By DENISE MAYCOCK
Tribune Freeport Reporter
BENIA Dean has started a sidewalk soup kitchen that feeds hundreds of people on Grand Bahama every week, and now she is partnering with two local food stores to have collection bins placed at their establishments.
The Grand Bahama Soup Kitchen feeds on average 200 people on the sidewalk at the West Mall Shopping Plaza in downtown Freeport, according to Ms Dean, the programme’s coordinator.
The goal is to secure a physical space for a community centre and food pantry to sustain the soup kitchen.
“Right now, we are gearing up to get our physical location; we have identified a spot at the West Mall and are launching a food drive in partnership with Express Food Mart and Sawyer’s Fresh Market,” said Ms Dean.
She stated that collection bins would be at the stores so that customers can donate purchased food items to the soup kitchen to help build up their pantry.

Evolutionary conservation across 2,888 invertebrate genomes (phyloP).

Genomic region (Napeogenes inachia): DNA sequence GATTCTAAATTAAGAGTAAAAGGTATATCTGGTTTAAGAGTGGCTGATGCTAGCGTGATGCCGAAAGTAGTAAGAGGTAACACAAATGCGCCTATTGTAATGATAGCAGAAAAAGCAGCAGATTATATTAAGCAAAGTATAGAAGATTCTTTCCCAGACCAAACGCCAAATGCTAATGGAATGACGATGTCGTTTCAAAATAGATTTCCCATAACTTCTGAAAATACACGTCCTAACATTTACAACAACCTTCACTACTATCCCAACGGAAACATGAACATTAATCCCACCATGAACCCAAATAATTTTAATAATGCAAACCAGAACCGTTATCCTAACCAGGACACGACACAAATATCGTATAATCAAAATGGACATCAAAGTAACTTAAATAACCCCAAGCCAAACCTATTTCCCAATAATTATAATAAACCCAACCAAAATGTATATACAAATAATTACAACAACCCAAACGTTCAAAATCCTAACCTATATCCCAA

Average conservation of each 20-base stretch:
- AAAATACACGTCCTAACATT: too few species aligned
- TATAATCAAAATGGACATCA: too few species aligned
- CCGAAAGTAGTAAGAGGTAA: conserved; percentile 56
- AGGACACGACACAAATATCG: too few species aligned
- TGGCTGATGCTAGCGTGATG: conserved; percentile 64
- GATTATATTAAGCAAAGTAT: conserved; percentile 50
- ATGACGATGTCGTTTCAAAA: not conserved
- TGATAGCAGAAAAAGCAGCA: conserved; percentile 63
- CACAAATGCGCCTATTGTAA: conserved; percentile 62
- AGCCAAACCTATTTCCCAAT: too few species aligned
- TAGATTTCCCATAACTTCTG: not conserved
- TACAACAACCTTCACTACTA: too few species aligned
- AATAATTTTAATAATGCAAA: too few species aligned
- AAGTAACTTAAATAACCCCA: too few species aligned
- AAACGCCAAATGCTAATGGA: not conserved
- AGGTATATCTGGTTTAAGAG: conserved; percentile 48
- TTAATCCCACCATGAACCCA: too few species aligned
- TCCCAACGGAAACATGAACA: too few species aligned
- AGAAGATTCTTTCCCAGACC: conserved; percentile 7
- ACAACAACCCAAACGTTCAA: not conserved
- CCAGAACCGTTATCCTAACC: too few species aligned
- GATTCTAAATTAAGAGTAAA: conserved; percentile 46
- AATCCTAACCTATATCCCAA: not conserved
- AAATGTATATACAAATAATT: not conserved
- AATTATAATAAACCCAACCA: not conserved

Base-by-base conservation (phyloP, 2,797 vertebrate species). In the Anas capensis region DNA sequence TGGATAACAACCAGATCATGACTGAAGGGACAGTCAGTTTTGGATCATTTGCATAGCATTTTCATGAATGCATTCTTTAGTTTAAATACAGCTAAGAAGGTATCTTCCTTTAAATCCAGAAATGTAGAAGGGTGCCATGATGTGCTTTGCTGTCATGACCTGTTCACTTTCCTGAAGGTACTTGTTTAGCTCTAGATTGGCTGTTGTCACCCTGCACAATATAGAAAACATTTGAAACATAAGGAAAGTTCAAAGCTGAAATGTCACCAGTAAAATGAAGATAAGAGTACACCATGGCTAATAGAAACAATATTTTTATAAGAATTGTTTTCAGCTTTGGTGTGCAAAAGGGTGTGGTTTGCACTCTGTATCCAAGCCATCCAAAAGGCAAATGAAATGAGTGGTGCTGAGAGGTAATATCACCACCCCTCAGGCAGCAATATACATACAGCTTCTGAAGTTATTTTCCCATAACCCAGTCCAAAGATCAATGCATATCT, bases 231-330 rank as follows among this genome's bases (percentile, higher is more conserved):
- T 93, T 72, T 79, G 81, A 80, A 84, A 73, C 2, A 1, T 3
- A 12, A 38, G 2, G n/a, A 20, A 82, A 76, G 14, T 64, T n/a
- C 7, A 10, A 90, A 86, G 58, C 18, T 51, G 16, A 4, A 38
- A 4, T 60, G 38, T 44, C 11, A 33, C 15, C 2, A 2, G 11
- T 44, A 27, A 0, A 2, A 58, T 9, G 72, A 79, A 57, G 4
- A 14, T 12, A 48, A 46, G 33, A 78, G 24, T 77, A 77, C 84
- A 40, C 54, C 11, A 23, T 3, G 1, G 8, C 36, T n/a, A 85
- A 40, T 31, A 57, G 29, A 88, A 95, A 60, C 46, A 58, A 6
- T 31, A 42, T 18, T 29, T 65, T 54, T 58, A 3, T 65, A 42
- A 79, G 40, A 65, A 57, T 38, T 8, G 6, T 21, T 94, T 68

“We are very appreciative to the operators of Express Food Mart and Sawyer’s Fresh Market for allowing us to do this. It is about Grand Bahamians and businesses coming together to help the less fortunate in a tangible way,” she said.
Ms Dean noted that many persons are affected by the economic downturn in Grand Bahama.
“I think there was a need before the economic downturn, but it is more visible now,” she said. “Grand Bahamians have a lot of pride, and if someone is in need you may not know, but the economy has brought this problem to the forefront, and I think that people are willing to ask for assistance, and many have been coming out to receive assistance.
“We feed on average 200 people. We give tickets to Social Services for their clients, and we don’ t turn anyone away who asks for something to eat.
“We are seeing mothers with children, and especially elderly people. But, the biggest issue we are having is being able to identify working persons who are in need because they are least likely to come out. We are trying to put together a programme to anonymously give to those persons and help them,” she explained.
Helping people is nothing new for Ms Dean, who does a lot of community outreach with her church. A couple of years ago, she started a children’s cooking camp at the YMCA and donated the proceeds to the Grand Bahama Children’s Home.
She said that the soup kitchen initially started as a church event.
“I got volunteers, and through dialogue with Social Services, I realised that there is a huge gap in what needs to be done and what was being done and that is why I started to do this,” she said.